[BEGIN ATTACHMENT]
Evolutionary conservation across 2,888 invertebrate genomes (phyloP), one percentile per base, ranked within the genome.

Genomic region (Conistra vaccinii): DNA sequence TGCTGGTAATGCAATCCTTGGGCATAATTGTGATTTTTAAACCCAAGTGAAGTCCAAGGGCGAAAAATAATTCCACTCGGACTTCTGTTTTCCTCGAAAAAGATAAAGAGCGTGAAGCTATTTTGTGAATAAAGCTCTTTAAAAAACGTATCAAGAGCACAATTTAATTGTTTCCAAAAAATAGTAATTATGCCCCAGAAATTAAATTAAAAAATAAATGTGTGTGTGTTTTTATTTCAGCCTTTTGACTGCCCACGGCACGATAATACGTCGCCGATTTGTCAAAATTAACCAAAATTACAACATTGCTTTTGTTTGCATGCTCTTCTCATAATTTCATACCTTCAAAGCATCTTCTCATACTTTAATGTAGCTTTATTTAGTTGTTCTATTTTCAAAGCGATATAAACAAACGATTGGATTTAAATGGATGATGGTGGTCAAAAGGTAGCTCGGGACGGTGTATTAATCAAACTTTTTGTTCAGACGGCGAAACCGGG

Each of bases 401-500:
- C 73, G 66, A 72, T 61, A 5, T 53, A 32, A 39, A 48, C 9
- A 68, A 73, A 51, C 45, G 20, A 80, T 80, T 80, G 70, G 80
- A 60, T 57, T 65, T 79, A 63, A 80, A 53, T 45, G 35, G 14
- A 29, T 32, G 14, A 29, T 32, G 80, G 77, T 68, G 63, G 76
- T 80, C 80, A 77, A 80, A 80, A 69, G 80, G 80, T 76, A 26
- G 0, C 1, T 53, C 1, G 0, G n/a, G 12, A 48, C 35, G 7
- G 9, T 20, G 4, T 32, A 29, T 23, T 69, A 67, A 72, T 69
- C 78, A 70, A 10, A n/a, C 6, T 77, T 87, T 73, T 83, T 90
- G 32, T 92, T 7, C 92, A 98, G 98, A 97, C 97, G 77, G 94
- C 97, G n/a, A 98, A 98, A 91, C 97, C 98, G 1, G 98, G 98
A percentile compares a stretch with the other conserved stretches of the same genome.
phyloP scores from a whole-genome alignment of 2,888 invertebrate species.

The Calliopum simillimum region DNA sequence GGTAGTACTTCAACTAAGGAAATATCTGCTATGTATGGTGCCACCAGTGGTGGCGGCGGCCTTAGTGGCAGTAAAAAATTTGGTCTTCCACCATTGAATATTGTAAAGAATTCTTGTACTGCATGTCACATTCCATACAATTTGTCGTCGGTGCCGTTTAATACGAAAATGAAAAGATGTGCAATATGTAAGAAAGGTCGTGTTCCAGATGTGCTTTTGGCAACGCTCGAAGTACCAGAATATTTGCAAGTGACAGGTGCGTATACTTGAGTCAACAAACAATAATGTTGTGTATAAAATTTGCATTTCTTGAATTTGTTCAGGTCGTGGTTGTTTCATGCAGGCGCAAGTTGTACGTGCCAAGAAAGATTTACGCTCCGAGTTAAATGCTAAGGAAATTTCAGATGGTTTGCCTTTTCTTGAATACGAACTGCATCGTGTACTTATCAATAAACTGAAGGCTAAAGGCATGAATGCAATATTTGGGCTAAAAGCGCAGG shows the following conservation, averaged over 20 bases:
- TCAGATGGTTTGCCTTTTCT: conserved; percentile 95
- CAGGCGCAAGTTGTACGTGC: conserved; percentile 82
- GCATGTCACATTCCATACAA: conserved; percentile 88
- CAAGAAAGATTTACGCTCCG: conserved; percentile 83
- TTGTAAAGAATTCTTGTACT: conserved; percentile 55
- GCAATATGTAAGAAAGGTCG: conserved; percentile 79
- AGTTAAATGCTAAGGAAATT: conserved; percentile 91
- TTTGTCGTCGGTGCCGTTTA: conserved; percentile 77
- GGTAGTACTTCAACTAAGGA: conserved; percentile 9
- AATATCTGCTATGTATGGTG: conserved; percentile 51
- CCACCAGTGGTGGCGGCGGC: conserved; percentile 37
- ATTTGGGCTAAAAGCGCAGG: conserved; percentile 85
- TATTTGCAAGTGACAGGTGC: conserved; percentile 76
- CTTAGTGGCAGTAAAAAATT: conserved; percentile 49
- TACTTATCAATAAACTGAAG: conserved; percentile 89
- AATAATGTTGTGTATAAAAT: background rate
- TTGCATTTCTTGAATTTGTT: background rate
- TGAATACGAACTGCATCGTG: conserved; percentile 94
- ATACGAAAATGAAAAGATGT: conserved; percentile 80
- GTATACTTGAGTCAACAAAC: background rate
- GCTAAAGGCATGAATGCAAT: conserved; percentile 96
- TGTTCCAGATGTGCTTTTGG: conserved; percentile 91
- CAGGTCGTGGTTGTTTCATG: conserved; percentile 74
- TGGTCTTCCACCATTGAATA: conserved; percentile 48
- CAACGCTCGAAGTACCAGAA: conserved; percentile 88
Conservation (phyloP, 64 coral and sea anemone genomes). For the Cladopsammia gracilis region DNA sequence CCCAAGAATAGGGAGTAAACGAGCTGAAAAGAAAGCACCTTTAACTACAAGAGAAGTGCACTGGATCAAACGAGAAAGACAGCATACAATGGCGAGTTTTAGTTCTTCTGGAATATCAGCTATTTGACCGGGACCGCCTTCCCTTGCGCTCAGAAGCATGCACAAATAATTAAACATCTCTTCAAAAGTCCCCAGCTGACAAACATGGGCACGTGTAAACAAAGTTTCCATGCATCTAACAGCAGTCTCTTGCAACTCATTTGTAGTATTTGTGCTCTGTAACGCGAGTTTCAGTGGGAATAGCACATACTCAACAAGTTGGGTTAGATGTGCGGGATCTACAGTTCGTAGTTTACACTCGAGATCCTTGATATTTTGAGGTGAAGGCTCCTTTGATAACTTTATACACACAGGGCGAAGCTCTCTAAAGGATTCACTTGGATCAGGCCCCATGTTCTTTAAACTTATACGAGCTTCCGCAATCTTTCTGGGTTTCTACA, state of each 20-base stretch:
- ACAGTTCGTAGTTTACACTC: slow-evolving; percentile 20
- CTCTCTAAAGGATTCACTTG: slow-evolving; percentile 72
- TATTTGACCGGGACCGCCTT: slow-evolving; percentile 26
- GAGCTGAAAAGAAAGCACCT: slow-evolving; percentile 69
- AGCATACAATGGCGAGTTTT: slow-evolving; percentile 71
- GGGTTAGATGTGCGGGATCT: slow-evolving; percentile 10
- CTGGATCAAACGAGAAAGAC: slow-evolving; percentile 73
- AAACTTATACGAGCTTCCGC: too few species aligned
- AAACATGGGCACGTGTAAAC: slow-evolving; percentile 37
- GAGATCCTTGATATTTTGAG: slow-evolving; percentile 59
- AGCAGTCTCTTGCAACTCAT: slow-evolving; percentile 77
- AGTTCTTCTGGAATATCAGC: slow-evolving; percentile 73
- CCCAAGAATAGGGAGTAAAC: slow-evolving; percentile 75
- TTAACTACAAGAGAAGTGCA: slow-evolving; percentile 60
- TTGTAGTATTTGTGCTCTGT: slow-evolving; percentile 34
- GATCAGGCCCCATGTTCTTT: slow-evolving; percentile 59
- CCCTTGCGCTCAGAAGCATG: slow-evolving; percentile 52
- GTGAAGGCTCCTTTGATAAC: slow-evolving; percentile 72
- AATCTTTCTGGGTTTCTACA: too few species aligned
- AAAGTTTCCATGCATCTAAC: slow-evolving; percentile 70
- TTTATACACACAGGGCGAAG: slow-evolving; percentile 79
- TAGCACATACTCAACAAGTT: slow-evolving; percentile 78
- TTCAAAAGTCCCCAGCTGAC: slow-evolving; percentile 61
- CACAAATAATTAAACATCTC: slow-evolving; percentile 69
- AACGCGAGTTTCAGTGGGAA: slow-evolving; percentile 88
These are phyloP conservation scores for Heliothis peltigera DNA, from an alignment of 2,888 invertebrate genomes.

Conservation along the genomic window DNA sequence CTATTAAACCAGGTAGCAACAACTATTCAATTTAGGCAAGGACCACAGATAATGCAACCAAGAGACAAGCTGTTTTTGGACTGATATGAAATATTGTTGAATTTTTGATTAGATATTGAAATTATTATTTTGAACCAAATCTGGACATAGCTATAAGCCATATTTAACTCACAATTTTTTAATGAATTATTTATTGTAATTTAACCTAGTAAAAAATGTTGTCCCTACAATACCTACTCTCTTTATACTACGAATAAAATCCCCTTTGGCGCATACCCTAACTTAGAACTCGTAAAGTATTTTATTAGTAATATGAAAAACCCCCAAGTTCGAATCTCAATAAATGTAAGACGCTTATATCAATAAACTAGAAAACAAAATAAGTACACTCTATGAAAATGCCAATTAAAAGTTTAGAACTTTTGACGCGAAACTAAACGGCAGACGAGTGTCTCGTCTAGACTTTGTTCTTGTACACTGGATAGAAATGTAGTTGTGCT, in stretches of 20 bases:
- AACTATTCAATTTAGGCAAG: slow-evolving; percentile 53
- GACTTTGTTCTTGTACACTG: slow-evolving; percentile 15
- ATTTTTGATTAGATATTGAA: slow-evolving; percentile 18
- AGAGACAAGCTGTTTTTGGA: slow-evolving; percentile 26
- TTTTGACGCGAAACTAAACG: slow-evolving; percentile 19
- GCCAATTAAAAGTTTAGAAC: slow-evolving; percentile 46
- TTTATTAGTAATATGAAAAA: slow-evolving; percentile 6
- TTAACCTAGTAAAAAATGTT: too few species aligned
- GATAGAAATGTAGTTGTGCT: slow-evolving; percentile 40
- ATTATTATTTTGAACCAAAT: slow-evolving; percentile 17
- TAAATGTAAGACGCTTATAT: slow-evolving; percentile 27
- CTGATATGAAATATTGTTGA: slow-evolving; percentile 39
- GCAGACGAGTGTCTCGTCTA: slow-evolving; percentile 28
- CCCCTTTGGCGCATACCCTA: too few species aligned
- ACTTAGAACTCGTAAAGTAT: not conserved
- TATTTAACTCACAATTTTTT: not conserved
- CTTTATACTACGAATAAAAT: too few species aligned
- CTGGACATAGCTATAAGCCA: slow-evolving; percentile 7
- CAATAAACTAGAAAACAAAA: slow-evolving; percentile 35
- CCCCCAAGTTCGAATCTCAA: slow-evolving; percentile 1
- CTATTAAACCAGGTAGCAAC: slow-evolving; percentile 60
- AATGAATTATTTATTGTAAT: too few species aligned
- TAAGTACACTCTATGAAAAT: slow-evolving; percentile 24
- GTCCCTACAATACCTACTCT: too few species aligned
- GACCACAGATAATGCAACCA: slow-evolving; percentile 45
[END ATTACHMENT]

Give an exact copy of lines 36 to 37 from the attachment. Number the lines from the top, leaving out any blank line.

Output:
- GTATACTTGAGTCAACAAAC: background rate
- GCTAAAGGCATGAATGCAAT: conserved; percentile 96